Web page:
By Erica Wright
The Birmingham Times
Adults should set a better example of showing young people how to settle differences to avoid conflict, said Birmingham Mayor Randall Woodfin, during a recent program at Samford University’s Brock Recital Hall.
Woodfin shared the stage with Jeff Johnson, a TV personality, motivational speaker and political activist who helped kick off Samford University’s Black History Month.
“I think children are watching us as adults and how we engage each other, not just in person but on social media and any other platform, and we suck at it sometimes,” said Woodfin. “I think children follow what we do as adults and if we have any expectations that we want the younger generation to talk about their disagreements, to get away from social media, I think, we, as adults need to be the example.”
Woodfin stressed that the community must find a way to invest in youth.
“I had a conversation [recently] with boys from Jackson-Olin High School — freshman, sophomore, juniors and seniors – and tried to listen to them and understand what goes on with them and . . .I ended up framing it around not necessarily the choices you make will put you in jail or put you in a casket, but more so do you want to see your mother cry,” said Woodfin.
“I had a problem when I left that room and the thought was ‘these are not the boys that Joe Clark put on the stage in [the film] ‘Lean on Me’, these are the ones that are actually in the classroom, doing the work, no problems. The question dealt with, ‘how do I reach the young people who are skipping school, been expelled from school, hanging out in the street doing things that lead them into trouble by hurting themselves or hurting other someone else’ and that’s what we deal with every day.”
Part of our conversation was not just around enforcement, the mayor said, but more so around prevention of “how do we get young people to make better choices so they don’t end up making bad choices that put them in the street, jail or worse, in the ground?”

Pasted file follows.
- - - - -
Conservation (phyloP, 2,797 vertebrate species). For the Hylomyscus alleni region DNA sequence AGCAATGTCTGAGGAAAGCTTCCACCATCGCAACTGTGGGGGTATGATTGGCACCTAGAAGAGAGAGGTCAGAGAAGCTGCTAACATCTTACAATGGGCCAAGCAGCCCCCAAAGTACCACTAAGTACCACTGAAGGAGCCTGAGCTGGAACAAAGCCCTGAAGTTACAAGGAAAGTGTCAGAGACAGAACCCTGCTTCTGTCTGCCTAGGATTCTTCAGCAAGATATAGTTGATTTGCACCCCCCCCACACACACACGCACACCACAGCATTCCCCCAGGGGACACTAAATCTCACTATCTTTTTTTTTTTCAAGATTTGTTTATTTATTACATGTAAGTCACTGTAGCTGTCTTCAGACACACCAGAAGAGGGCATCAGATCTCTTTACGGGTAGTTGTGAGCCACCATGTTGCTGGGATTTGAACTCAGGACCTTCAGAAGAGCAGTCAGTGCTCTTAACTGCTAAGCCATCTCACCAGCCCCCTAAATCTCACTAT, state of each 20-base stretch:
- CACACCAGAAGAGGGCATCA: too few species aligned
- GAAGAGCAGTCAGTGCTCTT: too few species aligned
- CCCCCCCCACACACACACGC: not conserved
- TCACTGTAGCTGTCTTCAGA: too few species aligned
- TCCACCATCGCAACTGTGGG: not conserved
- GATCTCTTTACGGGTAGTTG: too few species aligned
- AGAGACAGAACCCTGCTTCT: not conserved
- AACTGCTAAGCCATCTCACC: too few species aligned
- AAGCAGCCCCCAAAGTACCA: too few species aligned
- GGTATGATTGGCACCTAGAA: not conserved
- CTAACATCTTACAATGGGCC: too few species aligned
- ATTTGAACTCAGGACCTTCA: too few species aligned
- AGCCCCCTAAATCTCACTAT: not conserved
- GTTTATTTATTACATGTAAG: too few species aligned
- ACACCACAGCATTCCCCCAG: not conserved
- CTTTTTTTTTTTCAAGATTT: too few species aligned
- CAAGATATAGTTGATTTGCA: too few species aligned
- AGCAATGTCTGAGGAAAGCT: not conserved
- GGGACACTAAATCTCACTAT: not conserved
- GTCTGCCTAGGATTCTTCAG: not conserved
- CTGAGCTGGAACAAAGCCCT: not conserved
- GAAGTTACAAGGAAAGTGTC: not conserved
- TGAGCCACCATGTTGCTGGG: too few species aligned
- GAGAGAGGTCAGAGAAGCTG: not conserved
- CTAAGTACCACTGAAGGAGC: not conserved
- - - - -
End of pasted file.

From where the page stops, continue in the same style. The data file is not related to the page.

The way to accomplish that is through partnership, the mayor said. “The city of Birmingham can’t be responsible for that alone, the school system cannot be responsible for that alone and as much as we want parents to do more for their children, all households are not created equally,” he said. “In the community and collectively we have to be more intentional about how we engage and offer different opportunities for our young people.”
Johnson said adults need to show young people how to have “courageous” conversations.
“Why do we expect our children to be prepared to have courageous conversations when they haven’t watched us do it? . . . I see young people often more willing to have courageous conversations than their parents because there is something about being a young person that says, ‘let me get into this,’” Johnson said.
The award-winning journalist and communications specialist said he loves when grandparents are on social media “because there are people who would not have conversations with their grandchildren if they weren’t on Instagram, but I also think we have to be intentional about storytelling,” he said.
“We have elders that have unbelievable stories in our families that we don’t know and so it’s crazy you talk about Black History Month but we don’t know the black history in our family.”
He encouraged people to get their phone and interview the three oldest people in your family and find out what their stories are and “start telling our own stories about our family trajectory.”